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The Dartmouth
May 23, 2024 | Latest Issue
The Dartmouth

Q&A with Geisel Director, Researcher and Professor Dr. Amber Barnato

One writer speaks with Barnato about her recent research grant on inequity in healthcare for adults with Alzheimer’s and dementia-related diseases.

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Amber Barnato is the director of Dartmouth’s Geisel School of Medicine Institute for Health Policy and Clinical Practice and a physician health services researcher with a focus on end-of-life decision making. She currently leads a team of researchers that have been awarded a $16.2 million grant from the National Institute on Aging. The five-year renewal grant will allow Barnato and her team to continue researching inequities in healthcare for adults with Alzheimer’s and dementia-related diseases. The team’s study includes four key projects, including Barnato’s research project, which focuses on the regional policies of home and community-based services for adults with dementia. 

What motivated you to study inequity in health and Alzheimer’s disease? Were you always interested in conducting research on the healthcare system and Alzheimer’s?

AB: Back in the early 2000s — when I first started doing health services research — I was interested in studying the healthcare system because it seemed unjust. I thought it was something that the U.S. healthcare policy should be designed to ameliorate, so I started off in my career wanting to help reform Medicare and Medicaid. I didn’t have a specific interest in Alzheimer’s disease; I took over for Geisel professor and economics research professor Jonathan Skinner, who had been leading the grant for 18 years and focused on researching diseases like heart disease, cancer and diabetes. The National Institute of Aging set aside money for studying Alzheimer’s disease and related dementias to catalyze research in that area. So, when my research team and I were going in for a competitive renewal — which is when you have a grant every five years — we understood that it had to be exclusively focused on patients with Alzheimer’s if our research was going to get funded under that appropriation.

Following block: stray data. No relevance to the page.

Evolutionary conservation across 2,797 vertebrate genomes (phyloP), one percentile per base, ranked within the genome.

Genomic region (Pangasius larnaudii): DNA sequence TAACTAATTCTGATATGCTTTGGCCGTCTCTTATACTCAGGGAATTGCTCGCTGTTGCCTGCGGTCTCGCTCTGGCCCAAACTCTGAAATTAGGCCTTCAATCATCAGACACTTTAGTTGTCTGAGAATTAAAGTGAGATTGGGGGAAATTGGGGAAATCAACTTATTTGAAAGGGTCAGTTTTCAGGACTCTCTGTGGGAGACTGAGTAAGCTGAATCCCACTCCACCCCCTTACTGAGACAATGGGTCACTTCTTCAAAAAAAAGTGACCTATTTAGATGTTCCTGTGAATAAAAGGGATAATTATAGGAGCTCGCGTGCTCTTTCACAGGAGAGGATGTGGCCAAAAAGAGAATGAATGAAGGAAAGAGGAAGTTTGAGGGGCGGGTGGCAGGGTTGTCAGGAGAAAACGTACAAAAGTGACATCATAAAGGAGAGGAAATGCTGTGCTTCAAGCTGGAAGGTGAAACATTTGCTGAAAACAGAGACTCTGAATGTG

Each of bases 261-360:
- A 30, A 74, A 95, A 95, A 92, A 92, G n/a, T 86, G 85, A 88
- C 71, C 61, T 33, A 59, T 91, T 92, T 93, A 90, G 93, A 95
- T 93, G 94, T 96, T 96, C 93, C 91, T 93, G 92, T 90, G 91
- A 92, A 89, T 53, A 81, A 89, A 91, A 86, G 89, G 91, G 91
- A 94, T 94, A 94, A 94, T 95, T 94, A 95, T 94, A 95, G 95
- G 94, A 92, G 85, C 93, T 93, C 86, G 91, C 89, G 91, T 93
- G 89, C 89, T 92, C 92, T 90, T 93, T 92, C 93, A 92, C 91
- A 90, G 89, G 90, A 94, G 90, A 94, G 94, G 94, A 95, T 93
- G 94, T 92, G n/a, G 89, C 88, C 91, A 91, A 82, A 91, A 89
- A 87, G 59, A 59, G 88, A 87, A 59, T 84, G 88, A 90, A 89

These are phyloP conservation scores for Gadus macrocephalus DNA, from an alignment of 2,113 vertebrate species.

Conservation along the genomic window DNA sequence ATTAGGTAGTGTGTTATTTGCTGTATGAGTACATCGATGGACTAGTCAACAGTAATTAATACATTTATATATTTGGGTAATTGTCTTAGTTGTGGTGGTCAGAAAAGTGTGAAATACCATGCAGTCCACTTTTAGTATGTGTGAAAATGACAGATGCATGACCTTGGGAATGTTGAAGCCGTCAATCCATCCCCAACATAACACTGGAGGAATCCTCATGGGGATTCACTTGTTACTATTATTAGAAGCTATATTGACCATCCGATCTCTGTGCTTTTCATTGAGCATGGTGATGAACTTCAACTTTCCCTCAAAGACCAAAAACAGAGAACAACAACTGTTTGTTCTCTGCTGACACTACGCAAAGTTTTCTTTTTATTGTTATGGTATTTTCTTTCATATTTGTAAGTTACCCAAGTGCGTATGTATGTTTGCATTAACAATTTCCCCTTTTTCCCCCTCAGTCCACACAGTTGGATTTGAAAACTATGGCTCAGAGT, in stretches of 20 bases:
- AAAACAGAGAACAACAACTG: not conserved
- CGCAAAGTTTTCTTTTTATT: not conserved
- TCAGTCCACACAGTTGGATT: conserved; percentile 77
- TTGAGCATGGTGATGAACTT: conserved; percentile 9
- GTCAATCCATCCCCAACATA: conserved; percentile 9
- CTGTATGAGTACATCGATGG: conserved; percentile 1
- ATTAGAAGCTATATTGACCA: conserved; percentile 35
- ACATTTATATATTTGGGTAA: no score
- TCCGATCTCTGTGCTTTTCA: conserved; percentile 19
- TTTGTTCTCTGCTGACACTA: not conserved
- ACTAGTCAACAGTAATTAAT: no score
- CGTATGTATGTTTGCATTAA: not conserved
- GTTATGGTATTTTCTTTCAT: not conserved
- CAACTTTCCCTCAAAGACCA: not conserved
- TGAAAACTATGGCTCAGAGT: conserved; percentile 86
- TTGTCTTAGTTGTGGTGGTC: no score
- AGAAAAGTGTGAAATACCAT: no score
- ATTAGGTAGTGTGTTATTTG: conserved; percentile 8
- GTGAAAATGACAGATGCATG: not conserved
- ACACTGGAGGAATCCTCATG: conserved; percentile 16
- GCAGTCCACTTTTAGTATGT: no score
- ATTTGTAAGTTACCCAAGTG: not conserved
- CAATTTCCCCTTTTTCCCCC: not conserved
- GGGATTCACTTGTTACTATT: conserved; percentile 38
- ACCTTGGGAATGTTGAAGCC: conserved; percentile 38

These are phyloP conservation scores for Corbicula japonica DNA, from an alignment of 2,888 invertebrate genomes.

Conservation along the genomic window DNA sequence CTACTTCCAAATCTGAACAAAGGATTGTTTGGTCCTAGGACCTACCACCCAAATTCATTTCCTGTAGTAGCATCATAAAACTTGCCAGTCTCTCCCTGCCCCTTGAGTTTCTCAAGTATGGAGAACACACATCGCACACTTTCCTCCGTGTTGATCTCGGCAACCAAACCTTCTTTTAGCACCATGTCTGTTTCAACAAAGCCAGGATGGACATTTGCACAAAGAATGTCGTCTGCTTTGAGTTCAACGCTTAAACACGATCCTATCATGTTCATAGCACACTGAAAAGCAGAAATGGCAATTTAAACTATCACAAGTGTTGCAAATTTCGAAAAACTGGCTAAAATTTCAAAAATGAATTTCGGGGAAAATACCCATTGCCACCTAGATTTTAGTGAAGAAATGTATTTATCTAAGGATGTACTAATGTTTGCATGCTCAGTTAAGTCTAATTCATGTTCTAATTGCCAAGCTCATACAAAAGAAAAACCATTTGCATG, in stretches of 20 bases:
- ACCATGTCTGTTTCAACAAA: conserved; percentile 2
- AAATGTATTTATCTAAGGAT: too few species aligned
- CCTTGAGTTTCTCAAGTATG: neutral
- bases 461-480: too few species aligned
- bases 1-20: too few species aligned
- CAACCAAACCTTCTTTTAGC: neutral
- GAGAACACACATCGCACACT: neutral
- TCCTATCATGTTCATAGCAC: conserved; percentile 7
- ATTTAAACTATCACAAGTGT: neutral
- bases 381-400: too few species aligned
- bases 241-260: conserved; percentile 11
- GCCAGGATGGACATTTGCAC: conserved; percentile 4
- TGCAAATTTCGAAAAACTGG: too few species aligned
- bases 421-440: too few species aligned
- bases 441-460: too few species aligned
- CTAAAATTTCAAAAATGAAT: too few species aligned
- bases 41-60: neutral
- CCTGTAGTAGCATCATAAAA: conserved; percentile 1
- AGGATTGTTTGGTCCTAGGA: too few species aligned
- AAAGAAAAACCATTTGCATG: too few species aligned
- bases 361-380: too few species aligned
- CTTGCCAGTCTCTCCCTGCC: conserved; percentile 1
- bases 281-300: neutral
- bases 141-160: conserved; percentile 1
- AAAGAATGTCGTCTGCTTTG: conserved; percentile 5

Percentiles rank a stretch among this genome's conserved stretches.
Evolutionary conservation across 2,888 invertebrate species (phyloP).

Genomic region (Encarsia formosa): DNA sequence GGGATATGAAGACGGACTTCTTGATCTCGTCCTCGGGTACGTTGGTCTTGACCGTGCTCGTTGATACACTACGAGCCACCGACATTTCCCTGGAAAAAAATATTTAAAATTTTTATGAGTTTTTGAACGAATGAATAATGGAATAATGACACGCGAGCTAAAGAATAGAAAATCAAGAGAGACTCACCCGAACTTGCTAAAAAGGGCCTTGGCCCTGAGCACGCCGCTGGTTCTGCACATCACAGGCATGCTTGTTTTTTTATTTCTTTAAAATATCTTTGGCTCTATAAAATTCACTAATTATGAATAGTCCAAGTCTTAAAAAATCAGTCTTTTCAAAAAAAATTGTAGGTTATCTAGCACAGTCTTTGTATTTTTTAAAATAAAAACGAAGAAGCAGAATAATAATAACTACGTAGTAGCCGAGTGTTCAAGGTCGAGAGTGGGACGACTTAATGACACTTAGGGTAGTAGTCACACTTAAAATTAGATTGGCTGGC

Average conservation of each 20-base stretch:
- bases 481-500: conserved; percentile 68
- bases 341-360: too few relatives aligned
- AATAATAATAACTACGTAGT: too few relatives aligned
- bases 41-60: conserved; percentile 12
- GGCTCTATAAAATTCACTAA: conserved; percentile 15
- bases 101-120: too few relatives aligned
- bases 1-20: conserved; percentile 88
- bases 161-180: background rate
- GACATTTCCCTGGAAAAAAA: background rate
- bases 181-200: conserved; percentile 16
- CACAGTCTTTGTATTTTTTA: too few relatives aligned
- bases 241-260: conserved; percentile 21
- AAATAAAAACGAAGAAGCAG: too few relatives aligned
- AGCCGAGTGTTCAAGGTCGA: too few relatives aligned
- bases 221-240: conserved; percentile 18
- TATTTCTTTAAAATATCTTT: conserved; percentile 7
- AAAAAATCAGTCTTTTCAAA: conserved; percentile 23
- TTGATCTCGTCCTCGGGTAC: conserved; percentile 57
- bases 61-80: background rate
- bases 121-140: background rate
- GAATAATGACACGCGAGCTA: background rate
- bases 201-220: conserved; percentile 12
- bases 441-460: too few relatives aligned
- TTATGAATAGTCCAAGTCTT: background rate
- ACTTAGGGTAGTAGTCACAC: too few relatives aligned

Could you explain why disparities in Alzheimer’s disease and related dementias care have been under-researched? 

AB: We’ve been more focused on the biomedical aspects of Alzheimer’s disease, like what causes it, how we can prevent it and why people get it. We know more about what causes Alzheimer’s, but we don’t have any treatments. We have this tsunami of older adults and almost no capacity to take care of them, with an overwhelmed caregiver population. So, we bet on hoping to find the blockbuster drug. There was an under-investment in exploring other things, but now that we’ve got people with the condition, we want to make sure that they get treated humanely and equitably.

How is the study organized between research teams?

AB: There are close to 30 researchers, which includes professors, research scientists and staff across Dartmouth College, Indiana University and Harvard University. The study is organized into four teams. 

What specific research project are you involved in within this study?

AB: I’m co-leading “project one,” where my research team and I are doing a policy analysis. We are taking the variation between U.S. states in coverage for home and community-based services, which are basically Medicare- and Medicaid-financed services in someone’s home. If you are nursing home eligible and low income, Medicaid will pay for you to be put in a nursing home. But, nursing homes are expensive and people don’t want to go into them, so states have started experimenting with providing a homemaker and someone to help with transportation for this person in their home. My research explores the state-level heterogeneity of home and community-based services in different regions and its effect on the outcomes of older adults with Alzheimer’s disease.